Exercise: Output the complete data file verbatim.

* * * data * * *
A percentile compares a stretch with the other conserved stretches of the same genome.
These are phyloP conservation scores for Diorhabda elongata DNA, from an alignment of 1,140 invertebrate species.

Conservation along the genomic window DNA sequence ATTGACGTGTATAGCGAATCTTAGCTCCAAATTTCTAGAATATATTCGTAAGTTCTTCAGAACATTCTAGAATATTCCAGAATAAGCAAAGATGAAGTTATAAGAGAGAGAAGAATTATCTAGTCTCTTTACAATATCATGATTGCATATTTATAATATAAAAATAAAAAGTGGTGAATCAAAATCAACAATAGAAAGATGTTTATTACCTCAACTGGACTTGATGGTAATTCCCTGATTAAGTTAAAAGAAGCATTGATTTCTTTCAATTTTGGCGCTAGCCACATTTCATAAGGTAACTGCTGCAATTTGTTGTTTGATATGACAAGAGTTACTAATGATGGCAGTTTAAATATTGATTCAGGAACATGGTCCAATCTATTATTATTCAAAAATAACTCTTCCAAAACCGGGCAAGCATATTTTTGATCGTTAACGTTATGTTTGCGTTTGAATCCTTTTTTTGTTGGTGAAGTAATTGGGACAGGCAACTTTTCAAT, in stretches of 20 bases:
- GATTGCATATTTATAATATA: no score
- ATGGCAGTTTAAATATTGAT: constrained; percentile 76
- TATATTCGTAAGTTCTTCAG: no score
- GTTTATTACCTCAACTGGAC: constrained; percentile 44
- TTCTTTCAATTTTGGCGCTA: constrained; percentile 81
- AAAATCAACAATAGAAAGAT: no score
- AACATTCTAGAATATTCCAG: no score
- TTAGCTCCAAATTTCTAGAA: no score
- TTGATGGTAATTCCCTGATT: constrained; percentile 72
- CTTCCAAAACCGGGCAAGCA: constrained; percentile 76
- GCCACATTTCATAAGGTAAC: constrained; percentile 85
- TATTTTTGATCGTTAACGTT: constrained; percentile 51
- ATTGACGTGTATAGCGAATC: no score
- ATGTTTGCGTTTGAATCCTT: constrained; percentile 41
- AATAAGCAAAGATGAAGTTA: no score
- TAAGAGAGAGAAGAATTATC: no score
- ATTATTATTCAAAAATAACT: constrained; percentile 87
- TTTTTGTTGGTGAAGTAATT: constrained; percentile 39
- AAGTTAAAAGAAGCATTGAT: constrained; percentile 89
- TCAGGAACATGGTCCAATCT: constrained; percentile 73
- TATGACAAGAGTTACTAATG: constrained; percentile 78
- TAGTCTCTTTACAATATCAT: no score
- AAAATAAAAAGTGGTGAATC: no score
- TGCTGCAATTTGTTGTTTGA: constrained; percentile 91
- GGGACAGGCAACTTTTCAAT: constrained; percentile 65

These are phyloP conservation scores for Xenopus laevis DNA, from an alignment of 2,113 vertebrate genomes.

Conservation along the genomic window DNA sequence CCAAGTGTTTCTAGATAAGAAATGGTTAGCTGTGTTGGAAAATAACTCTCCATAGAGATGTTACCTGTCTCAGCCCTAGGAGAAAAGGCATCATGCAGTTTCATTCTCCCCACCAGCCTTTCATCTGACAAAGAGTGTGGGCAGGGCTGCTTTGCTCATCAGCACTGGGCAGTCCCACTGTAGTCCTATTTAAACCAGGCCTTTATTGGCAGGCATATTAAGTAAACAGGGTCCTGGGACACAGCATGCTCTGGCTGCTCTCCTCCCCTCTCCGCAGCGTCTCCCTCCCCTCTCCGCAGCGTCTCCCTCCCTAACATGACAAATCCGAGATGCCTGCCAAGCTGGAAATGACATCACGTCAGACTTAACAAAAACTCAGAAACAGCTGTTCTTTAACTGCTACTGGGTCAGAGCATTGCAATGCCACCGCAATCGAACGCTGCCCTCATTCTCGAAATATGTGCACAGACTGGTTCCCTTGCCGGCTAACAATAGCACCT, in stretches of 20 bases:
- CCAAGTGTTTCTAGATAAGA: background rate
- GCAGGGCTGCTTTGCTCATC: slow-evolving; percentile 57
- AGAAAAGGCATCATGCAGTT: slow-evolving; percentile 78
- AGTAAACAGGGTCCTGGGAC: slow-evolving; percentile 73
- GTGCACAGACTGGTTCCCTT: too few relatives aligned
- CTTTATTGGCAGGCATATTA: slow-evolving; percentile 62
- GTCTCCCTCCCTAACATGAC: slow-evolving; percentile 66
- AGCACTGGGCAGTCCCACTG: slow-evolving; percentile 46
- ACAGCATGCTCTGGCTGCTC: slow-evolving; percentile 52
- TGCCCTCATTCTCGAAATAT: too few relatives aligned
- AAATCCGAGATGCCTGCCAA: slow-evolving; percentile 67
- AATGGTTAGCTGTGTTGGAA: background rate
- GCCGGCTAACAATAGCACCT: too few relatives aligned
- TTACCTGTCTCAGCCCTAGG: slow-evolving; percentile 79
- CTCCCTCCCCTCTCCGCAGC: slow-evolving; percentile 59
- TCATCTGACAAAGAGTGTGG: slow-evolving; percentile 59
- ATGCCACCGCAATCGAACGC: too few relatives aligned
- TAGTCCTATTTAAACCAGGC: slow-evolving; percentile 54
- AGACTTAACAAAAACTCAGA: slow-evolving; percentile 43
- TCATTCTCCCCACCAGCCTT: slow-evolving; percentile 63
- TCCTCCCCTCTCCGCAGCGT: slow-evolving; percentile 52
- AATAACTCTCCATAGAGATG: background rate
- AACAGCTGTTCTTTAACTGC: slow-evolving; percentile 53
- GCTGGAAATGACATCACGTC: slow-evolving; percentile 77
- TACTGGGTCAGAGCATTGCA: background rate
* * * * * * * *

A percentile compares a stretch with the other conserved stretches of the same genome.
These are phyloP conservation scores for Diorhabda elongata DNA, from an alignment of 1,140 invertebrate species.

Conservation along the genomic window DNA sequence ATTGACGTGTATAGCGAATCTTAGCTCCAAATTTCTAGAATATATTCGTAAGTTCTTCAGAACATTCTAGAATATTCCAGAATAAGCAAAGATGAAGTTATAAGAGAGAGAAGAATTATCTAGTCTCTTTACAATATCATGATTGCATATTTATAATATAAAAATAAAAAGTGGTGAATCAAAATCAACAATAGAAAGATGTTTATTACCTCAACTGGACTTGATGGTAATTCCCTGATTAAGTTAAAAGAAGCATTGATTTCTTTCAATTTTGGCGCTAGCCACATTTCATAAGGTAACTGCTGCAATTTGTTGTTTGATATGACAAGAGTTACTAATGATGGCAGTTTAAATATTGATTCAGGAACATGGTCCAATCTATTATTATTCAAAAATAACTCTTCCAAAACCGGGCAAGCATATTTTTGATCGTTAACGTTATGTTTGCGTTTGAATCCTTTTTTTGTTGGTGAAGTAATTGGGACAGGCAACTTTTCAAT, in stretches of 20 bases:
- GATTGCATATTTATAATATA: no score
- ATGGCAGTTTAAATATTGAT: constrained; percentile 76
- TATATTCGTAAGTTCTTCAG: no score
- GTTTATTACCTCAACTGGAC: constrained; percentile 44
- TTCTTTCAATTTTGGCGCTA: constrained; percentile 81
- AAAATCAACAATAGAAAGAT: no score
- AACATTCTAGAATATTCCAG: no score
- TTAGCTCCAAATTTCTAGAA: no score
- TTGATGGTAATTCCCTGATT: constrained; percentile 72
- CTTCCAAAACCGGGCAAGCA: constrained; percentile 76
- GCCACATTTCATAAGGTAAC: constrained; percentile 85
- TATTTTTGATCGTTAACGTT: constrained; percentile 51
- ATTGACGTGTATAGCGAATC: no score
- ATGTTTGCGTTTGAATCCTT: constrained; percentile 41
- AATAAGCAAAGATGAAGTTA: no score
- TAAGAGAGAGAAGAATTATC: no score
- ATTATTATTCAAAAATAACT: constrained; percentile 87
- TTTTTGTTGGTGAAGTAATT: constrained; percentile 39
- AAGTTAAAAGAAGCATTGAT: constrained; percentile 89
- TCAGGAACATGGTCCAATCT: constrained; percentile 73
- TATGACAAGAGTTACTAATG: constrained; percentile 78
- TAGTCTCTTTACAATATCAT: no score
- AAAATAAAAAGTGGTGAATC: no score
- TGCTGCAATTTGTTGTTTGA: constrained; percentile 91
- GGGACAGGCAACTTTTCAAT: constrained; percentile 65

These are phyloP conservation scores for Xenopus laevis DNA, from an alignment of 2,113 vertebrate genomes.

Conservation along the genomic window DNA sequence CCAAGTGTTTCTAGATAAGAAATGGTTAGCTGTGTTGGAAAATAACTCTCCATAGAGATGTTACCTGTCTCAGCCCTAGGAGAAAAGGCATCATGCAGTTTCATTCTCCCCACCAGCCTTTCATCTGACAAAGAGTGTGGGCAGGGCTGCTTTGCTCATCAGCACTGGGCAGTCCCACTGTAGTCCTATTTAAACCAGGCCTTTATTGGCAGGCATATTAAGTAAACAGGGTCCTGGGACACAGCATGCTCTGGCTGCTCTCCTCCCCTCTCCGCAGCGTCTCCCTCCCCTCTCCGCAGCGTCTCCCTCCCTAACATGACAAATCCGAGATGCCTGCCAAGCTGGAAATGACATCACGTCAGACTTAACAAAAACTCAGAAACAGCTGTTCTTTAACTGCTACTGGGTCAGAGCATTGCAATGCCACCGCAATCGAACGCTGCCCTCATTCTCGAAATATGTGCACAGACTGGTTCCCTTGCCGGCTAACAATAGCACCT, in stretches of 20 bases:
- CCAAGTGTTTCTAGATAAGA: background rate
- GCAGGGCTGCTTTGCTCATC: slow-evolving; percentile 57
- AGAAAAGGCATCATGCAGTT: slow-evolving; percentile 78
- AGTAAACAGGGTCCTGGGAC: slow-evolving; percentile 73
- GTGCACAGACTGGTTCCCTT: too few relatives aligned
- CTTTATTGGCAGGCATATTA: slow-evolving; percentile 62
- GTCTCCCTCCCTAACATGAC: slow-evolving; percentile 66
- AGCACTGGGCAGTCCCACTG: slow-evolving; percentile 46
- ACAGCATGCTCTGGCTGCTC: slow-evolving; percentile 52
- TGCCCTCATTCTCGAAATAT: too few relatives aligned
- AAATCCGAGATGCCTGCCAA: slow-evolving; percentile 67
- AATGGTTAGCTGTGTTGGAA: background rate
- GCCGGCTAACAATAGCACCT: too few relatives aligned
- TTACCTGTCTCAGCCCTAGG: slow-evolving; percentile 79
- CTCCCTCCCCTCTCCGCAGC: slow-evolving; percentile 59
- TCATCTGACAAAGAGTGTGG: slow-evolving; percentile 59
- ATGCCACCGCAATCGAACGC: too few relatives aligned
- TAGTCCTATTTAAACCAGGC: slow-evolving; percentile 54
- AGACTTAACAAAAACTCAGA: slow-evolving; percentile 43
- TCATTCTCCCCACCAGCCTT: slow-evolving; percentile 63
- TCCTCCCCTCTCCGCAGCGT: slow-evolving; percentile 52
- AATAACTCTCCATAGAGATG: background rate
- AACAGCTGTTCTTTAACTGC: slow-evolving; percentile 53
- GCTGGAAATGACATCACGTC: slow-evolving; percentile 77
- TACTGGGTCAGAGCATTGCA: background rate